A: I’m not sure that I would do anything differently. I was incredibly lucky to learn the way I did. I learned to fly the quadcopter first and how to film with it after that. I became an experienced pilot by trial and error. Thank goodness my early model Phantom 1 was indestructible while I learned to fly. I need to be much more careful now as the Phantom 3 is more fragile. I also didn’t use a video monitor for the first year and that really helped develop my flying skills. The new consumer quadcopters allow you to watch what you are filming live which is great for filming, but not so great for flying. For the first year or so, I flew only looking at the quadcopter – the quadcopter moves were my camera moves. Now, I use a live video feed, so I tend to look at the monitor more than I should. You need to remember that when using the monitor, you are ¾ blind; you can only see in one direction. When looking at the monitor, you can only see where the camera is pointed and are blind in all other directions: up, down, sideways, back. However, when you fly while looking at the quadcopter, you can see what hazards exist in every direction. That’s much safer.
Ruby River, Montana
Q: If you can make a suggestion to aspiring aerial photographers who are thinking about their first drone system, what would it be?
A: Flying advice – Be safe. Don’t ever fly it out of sight, in restricted areas or near people. Practice in big open spaces away from other people and learn to fly before you start filming. I recently tried one of the new mini drones (without GPS) and it was a lot of fun. I can see how starting with an inexpensive mini drone without a camera would be a great way to learn because you need to focus on the flying. The camera is a huge distraction to the flying. I would think that if you were able to master flying a mini drone, you would be much better with a larger quadcopter.
It takes time to get the hang of flying a quadcopter in every direction. When it is pointed toward you, for example, moving it forward is intuitively different than when it is pointed away from you. This might sound overly simplistic, but it is perhaps the biggest challenge in flying well. You always run into unexpected situations, so the better you are at the controls the safer it will be for you and others – and longer your quad will survive. After a flyaway and several crashes, a friend gave me some good advice: he said he only ever crashes when he gets comfortable – because that’s when he tries to do more than he should. The quadcopter is too far away, too high, or too close to the trees, etc. Stay in control and you will get hours of beautiful footage. Go for too much and your odds of the quadcopter surviving drop accordingly. Given the fragility of the quads now, I suggest taking small steps to start. Don’t go too high or ever fly it out of line of sight. Even if you can still see the quad in the distance and see what it is being filmed on the monitor, when it is far away it is very difficult to know the direction it is pointed – which makes it almost impossible to control. Keep it close.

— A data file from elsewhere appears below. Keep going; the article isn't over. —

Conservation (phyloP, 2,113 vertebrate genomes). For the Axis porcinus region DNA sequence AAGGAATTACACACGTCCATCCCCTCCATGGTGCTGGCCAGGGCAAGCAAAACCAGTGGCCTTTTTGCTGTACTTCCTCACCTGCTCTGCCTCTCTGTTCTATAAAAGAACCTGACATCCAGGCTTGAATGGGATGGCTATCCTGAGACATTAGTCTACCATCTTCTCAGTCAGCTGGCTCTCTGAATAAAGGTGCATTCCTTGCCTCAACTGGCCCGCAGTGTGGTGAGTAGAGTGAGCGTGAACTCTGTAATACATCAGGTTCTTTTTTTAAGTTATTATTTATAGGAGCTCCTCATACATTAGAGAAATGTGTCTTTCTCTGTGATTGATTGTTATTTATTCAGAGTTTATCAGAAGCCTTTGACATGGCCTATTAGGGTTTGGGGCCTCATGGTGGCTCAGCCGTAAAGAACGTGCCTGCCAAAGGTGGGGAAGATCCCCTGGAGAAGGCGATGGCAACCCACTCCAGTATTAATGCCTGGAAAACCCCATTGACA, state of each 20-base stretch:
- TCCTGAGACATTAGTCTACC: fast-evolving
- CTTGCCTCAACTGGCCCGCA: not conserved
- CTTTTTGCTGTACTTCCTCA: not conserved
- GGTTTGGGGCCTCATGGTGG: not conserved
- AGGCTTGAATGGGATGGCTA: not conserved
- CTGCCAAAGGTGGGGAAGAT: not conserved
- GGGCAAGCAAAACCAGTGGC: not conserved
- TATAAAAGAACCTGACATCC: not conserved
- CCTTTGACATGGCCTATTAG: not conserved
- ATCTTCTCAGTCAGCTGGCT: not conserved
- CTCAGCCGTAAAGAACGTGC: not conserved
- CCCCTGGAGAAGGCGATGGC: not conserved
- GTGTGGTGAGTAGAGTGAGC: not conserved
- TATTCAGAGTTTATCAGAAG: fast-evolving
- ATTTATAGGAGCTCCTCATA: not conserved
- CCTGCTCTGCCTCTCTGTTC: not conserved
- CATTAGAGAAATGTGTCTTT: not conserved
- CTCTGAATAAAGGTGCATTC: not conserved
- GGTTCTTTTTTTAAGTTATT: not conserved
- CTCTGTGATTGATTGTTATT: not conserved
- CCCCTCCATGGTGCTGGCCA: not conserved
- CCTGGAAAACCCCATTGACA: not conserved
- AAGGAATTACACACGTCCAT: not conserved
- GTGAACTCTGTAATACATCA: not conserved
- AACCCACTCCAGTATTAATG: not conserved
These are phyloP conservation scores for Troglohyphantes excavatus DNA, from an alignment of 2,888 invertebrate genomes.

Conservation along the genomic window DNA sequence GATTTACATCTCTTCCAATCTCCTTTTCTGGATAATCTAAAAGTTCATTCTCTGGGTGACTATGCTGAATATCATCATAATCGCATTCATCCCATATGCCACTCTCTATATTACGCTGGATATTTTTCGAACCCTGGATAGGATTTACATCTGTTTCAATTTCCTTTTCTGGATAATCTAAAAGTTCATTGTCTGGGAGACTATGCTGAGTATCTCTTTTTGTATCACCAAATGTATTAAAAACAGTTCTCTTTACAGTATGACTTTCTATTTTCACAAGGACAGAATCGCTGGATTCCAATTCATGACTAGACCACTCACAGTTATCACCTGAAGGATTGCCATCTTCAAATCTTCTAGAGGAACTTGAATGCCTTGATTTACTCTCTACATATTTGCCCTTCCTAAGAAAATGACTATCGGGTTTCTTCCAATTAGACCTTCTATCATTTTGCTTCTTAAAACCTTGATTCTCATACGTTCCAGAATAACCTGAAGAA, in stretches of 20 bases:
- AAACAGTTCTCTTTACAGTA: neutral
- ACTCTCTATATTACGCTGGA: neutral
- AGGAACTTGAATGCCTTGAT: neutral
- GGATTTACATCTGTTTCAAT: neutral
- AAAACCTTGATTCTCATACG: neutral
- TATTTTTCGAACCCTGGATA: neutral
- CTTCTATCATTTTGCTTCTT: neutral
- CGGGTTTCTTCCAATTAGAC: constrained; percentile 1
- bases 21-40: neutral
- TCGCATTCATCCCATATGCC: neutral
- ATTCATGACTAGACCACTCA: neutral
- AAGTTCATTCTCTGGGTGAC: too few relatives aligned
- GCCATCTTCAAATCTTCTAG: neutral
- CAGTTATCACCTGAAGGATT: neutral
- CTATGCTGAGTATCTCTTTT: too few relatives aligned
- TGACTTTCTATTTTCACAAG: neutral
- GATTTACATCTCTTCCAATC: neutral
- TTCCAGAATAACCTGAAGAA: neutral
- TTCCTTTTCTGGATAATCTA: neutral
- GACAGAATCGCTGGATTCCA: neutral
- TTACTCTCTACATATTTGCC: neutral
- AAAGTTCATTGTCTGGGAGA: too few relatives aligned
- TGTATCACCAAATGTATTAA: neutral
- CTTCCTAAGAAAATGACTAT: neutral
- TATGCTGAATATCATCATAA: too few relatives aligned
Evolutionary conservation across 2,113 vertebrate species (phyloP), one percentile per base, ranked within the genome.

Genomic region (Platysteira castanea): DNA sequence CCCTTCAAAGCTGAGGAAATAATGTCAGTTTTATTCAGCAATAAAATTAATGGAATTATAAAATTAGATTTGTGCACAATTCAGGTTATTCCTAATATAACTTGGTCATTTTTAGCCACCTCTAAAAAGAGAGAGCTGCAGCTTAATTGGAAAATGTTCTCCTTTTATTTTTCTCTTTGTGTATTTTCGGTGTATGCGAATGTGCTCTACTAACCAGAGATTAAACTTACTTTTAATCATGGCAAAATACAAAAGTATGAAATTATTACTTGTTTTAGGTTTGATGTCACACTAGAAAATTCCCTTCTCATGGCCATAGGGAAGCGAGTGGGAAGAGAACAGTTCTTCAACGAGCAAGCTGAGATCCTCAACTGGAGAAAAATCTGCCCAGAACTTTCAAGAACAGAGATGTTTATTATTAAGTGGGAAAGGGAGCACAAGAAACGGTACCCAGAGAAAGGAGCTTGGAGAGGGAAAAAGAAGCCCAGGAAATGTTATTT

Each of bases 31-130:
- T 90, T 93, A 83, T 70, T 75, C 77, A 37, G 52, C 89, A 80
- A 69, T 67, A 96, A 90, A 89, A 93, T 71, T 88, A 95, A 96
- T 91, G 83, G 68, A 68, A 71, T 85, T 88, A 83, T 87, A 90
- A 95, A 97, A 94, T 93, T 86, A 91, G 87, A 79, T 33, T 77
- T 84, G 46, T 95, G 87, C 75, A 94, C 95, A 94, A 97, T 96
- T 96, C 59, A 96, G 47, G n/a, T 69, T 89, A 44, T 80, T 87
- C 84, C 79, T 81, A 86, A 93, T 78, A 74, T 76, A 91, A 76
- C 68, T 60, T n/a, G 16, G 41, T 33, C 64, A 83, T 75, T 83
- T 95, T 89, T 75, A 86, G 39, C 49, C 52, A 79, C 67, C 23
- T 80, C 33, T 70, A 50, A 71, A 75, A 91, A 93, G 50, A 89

Near Smithers, British Columbia
Filming advice – The best advice I can offer when filming is to avoid turning the quadcopter side to side. Single moves work best. It is extremely difficult to pull off a turn shot while filming. Other moves can be combined: forward and up, back and up, forward and down, etc. I can’t tell you the number of great shots I’ve ruined because I thought I should turn the quad ever so slightly to point it a little more directly at the subject – end of usable shot. If you watch Icarus, there are virtually no turn shots. In general, to get an interesting shot in the air, it’s not much different from getting a good shot on the ground: you shouldn’t abruptly change camera position or exposure mid shot. Long, smooth moves will give you nice material you can work with when editing. Better to go a little longer in slightly the wrong direction than ruin a shot with a minor shift. Having something in foreground and background during a move also creates a nice effect. Filming close to the ground or water also creates a nice motion effect. But be careful. There’s no need to go too fast as the sense of motion is already exaggerated. I love slow motion – it is very dramatic and can forgive camera moves that aren’t as smooth as they should be. Also, I like to film flying backwards. As the quad angles back, the props are kept out of the shot – versus moving forward when quad props appear and need to be edited out later. Most importantly, be responsible and have fun. It’s a new beautiful world from up there.
Big Hole River, Montana